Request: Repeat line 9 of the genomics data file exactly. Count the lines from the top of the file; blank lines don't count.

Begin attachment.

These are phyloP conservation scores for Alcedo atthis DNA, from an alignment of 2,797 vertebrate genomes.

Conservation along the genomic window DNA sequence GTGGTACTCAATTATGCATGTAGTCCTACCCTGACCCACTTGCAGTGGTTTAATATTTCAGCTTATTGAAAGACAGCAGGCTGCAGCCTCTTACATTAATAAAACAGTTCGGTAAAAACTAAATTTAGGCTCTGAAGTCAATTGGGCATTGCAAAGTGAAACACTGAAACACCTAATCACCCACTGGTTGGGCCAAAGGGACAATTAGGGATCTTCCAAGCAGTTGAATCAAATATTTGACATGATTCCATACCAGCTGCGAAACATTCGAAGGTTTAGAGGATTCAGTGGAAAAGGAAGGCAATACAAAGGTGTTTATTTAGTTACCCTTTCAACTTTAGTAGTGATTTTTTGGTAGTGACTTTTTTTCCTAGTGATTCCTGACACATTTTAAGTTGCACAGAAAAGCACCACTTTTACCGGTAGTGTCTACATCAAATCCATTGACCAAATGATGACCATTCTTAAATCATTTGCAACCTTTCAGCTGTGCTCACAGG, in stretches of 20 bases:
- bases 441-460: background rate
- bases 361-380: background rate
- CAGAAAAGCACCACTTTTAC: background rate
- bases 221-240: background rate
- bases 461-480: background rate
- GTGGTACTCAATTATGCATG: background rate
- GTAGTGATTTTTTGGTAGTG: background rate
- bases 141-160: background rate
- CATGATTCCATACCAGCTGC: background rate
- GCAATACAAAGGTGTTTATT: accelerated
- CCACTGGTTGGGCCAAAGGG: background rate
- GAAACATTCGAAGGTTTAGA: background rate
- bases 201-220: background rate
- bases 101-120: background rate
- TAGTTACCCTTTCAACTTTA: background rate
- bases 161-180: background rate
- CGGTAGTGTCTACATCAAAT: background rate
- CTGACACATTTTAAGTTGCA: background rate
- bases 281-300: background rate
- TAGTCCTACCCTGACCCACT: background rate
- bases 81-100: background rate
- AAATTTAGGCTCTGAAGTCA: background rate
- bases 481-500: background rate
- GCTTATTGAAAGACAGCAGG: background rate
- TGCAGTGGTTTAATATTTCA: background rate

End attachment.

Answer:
- GTAGTGATTTTTTGGTAGTG: background rate